Google Fiber Promises Lightning-Fast Internet
July 27, 2012

Google Introduces Google Fiber, Internet & Cable Services

Derek Walter for - Your Universe Online

Google is seeking to obliterate Internet and TV service as we know it.

The company unveiled its plans yesterday to offer Internet service to Kansas City residents at speeds of one gigabyte per second, about 100 times faster than what is available from current Internet service providers.

The Internet can also be bundled with a TV service, providing a direct competitor to companies like Comcast, Verizon and AT&T.

Google Fiber is currently only available in the Kansas City region, which was the winner of a contest to serve as the lucky community for Google´s project. In order for someone to get hooked up to the service, there must be a sufficient number of households in the same neighborhood who want it. Prospective users can sign up at the official Google Fiber site.

There are three different packages being offered. Gigabit+TV includes both Internet and television service for $120 per month. It also includes 1 TB of storage in Google Drive and a free Nexus 7 tablet. Subscribers must sign a one-year contract.

While there are a large number of popular channels on the list, such as HGTV, Discovery, and Showtime, there are also some holes. Channels such as ESPN, CNN, HBO, AMC, and  Fox News are not available.

There is also a $70 per month plan for those who just want the Internet service, which Google has dubbed “Gigabit Internet.”

There is a free alternative, which provides mere mortal Internet speeds of five megabytes per second. There is, however, a one-time “construction fee” of $300 for Google to build out the network to that neighborhood.

As often accompanying its product launches, Google showed off some of the features in a new web video.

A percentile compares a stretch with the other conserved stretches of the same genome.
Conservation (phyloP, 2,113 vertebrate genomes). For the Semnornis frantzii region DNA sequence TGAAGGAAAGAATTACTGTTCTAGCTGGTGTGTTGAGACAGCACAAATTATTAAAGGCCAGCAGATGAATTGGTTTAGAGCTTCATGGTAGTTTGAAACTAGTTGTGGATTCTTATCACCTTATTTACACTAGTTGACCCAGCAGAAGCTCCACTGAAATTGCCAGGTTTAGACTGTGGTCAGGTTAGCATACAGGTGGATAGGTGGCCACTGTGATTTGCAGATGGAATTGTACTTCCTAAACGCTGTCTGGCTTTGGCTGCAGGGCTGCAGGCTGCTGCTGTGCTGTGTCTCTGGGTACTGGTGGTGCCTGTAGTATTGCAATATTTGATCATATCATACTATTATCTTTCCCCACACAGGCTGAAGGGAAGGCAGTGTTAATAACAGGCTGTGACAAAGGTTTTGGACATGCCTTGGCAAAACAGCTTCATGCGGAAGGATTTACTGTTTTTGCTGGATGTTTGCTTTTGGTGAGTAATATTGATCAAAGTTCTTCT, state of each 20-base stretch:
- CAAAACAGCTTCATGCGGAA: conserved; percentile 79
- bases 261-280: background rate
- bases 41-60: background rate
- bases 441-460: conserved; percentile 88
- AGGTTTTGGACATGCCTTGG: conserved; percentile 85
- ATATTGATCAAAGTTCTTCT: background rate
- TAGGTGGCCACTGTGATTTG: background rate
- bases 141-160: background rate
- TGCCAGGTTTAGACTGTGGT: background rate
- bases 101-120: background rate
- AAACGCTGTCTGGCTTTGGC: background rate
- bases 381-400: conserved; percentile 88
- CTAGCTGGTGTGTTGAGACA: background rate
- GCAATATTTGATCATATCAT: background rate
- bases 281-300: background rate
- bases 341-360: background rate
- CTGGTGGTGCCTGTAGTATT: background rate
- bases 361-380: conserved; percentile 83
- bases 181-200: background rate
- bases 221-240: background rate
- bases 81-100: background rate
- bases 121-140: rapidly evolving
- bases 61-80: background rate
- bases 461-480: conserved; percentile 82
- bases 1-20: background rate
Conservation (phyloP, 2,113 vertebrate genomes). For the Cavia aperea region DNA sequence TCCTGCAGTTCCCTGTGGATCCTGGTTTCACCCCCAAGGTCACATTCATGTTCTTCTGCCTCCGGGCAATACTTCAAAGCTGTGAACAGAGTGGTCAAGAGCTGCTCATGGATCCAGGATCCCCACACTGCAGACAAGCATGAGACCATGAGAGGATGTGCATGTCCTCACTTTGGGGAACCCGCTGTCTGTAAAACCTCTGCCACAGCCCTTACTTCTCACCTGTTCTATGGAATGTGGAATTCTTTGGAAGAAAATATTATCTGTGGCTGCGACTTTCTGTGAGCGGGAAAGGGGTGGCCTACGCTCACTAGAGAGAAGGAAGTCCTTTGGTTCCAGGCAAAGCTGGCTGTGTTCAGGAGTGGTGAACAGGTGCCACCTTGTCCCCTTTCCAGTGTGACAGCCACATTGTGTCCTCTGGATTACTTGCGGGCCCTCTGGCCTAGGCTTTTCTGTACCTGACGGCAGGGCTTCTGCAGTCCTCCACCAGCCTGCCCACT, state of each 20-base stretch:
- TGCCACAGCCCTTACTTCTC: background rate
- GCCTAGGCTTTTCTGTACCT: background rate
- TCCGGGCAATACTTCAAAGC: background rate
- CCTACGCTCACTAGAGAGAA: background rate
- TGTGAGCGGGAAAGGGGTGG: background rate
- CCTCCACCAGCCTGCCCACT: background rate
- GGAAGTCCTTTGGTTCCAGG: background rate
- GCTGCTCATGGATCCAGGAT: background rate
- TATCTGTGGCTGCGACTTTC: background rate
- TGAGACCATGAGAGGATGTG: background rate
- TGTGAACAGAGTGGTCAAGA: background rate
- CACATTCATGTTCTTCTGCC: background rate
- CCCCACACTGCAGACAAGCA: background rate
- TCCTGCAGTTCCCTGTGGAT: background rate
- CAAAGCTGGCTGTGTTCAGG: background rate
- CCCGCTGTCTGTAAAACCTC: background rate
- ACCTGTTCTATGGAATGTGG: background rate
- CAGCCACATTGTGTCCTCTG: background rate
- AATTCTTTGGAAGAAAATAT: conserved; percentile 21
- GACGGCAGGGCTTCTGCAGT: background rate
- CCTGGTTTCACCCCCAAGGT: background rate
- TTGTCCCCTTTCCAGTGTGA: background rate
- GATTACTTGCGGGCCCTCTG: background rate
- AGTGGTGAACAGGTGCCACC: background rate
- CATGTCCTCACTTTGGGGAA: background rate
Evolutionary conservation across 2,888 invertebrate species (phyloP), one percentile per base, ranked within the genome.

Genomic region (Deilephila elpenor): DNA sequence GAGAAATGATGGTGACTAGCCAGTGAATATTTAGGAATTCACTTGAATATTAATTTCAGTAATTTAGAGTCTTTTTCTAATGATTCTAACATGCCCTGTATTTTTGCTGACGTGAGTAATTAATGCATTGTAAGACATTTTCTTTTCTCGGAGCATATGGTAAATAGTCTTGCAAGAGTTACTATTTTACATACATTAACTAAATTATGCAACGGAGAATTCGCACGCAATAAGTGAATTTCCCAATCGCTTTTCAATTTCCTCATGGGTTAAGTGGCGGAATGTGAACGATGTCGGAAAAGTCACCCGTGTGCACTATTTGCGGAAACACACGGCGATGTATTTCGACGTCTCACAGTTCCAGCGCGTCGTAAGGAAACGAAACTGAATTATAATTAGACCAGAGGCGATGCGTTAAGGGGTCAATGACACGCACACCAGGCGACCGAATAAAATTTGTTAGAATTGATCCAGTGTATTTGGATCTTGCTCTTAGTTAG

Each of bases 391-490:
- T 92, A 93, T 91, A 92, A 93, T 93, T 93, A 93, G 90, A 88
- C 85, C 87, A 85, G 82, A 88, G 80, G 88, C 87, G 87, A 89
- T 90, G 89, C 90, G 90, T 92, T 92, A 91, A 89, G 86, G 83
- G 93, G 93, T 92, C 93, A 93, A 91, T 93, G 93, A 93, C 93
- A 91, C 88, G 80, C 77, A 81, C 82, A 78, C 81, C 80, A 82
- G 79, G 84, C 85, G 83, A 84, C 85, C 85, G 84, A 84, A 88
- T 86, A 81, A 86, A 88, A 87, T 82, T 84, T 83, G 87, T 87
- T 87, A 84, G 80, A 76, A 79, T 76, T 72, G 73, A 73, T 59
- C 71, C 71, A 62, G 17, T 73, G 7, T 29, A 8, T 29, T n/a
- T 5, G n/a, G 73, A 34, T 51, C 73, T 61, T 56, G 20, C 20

Google is hoping this project will push the development of high-speed Internet networks and demonstrate the further capabilities of connected computing with a high-speed network. While several communities sought to be chosen, the two-state Kansas City region was chosen as the showcase.

Google vice president of access services Milo Medin said today´s Internet is still too slow for most consumers.

“...Today the Internet is not as fast as it should be. While high speed technology exists, the average Internet speed in the U.S. is still only 5.8 megabits per second (Mbps)–slightly faster than the maximum speed available 16 years ago when residential broadband was first introduced,” he said in a company blog post. “Access speeds have simply not kept pace with the phenomenal increases in computing power and storage capacity that´s spurred innovation over the last decade, and that´s a challenge we´re excited to work on.”

There is no indication if the service will be expanded to other communities in the near future. Those who are interested in receiving Google Fiber in the future can register at the site´s interest form. A clock on the site details a limited number of days to do so.